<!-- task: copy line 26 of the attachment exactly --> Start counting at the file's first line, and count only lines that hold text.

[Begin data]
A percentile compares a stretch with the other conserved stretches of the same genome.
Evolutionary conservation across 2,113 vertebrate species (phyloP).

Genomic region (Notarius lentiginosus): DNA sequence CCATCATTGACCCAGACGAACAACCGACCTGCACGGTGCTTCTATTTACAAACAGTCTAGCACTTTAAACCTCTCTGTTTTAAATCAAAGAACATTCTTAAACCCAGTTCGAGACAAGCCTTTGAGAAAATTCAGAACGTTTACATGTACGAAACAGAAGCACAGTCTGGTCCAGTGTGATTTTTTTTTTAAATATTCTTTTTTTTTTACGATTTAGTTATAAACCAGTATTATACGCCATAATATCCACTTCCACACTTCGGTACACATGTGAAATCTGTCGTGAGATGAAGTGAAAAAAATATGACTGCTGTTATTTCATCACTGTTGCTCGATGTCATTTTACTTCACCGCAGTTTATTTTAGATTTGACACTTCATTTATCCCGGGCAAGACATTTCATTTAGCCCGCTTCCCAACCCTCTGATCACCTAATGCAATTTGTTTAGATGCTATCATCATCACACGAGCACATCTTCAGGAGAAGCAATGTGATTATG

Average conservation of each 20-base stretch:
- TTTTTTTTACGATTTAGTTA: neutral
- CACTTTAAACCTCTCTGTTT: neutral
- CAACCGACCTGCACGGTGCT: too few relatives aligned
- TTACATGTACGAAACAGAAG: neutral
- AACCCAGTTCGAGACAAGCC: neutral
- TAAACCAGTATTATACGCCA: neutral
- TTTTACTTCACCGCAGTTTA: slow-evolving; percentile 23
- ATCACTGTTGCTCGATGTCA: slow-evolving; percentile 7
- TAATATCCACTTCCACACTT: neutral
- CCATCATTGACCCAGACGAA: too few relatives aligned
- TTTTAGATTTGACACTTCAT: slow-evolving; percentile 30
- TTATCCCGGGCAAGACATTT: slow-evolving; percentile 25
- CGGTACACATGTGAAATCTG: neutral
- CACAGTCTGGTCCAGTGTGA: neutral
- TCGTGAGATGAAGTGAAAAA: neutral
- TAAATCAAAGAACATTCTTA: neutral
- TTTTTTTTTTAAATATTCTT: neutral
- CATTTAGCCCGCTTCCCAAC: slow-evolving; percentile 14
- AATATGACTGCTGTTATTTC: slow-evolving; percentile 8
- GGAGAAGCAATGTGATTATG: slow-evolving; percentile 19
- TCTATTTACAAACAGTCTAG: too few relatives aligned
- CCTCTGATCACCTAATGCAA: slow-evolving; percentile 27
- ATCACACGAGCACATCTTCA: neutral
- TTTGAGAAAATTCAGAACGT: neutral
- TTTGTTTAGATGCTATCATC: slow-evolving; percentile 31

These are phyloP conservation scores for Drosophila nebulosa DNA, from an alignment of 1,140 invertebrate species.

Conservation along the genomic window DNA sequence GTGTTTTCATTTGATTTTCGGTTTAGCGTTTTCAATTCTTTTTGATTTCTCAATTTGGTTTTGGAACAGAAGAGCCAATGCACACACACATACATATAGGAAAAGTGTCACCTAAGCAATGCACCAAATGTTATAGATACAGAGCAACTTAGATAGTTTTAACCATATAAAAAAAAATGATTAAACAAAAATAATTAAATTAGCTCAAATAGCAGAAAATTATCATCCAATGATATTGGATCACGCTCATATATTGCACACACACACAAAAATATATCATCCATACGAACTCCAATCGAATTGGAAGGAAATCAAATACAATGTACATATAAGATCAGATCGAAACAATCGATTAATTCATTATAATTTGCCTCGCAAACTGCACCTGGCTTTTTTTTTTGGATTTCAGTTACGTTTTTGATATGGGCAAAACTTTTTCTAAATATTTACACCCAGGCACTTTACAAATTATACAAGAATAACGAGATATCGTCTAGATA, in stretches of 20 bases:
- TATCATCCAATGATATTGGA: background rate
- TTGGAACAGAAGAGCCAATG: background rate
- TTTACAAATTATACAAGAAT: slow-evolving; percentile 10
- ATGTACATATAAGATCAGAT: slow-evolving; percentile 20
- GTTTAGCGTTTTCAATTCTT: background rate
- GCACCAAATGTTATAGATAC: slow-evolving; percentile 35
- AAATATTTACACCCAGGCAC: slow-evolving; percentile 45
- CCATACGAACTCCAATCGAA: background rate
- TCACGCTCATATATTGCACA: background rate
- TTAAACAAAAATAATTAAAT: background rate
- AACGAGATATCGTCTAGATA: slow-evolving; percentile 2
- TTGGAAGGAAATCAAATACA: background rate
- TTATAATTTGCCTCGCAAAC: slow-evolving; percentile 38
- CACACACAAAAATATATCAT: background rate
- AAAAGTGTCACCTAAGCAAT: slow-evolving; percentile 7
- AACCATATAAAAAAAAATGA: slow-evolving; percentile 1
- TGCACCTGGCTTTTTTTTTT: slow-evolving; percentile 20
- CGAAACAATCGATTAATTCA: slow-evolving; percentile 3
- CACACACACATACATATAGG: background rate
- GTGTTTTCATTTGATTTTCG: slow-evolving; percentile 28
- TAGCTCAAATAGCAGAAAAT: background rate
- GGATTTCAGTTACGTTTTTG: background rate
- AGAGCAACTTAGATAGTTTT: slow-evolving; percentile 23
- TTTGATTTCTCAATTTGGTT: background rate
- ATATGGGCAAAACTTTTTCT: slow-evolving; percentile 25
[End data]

- CCTCTGATCACCTAATGCAA: slow-evolving; percentile 27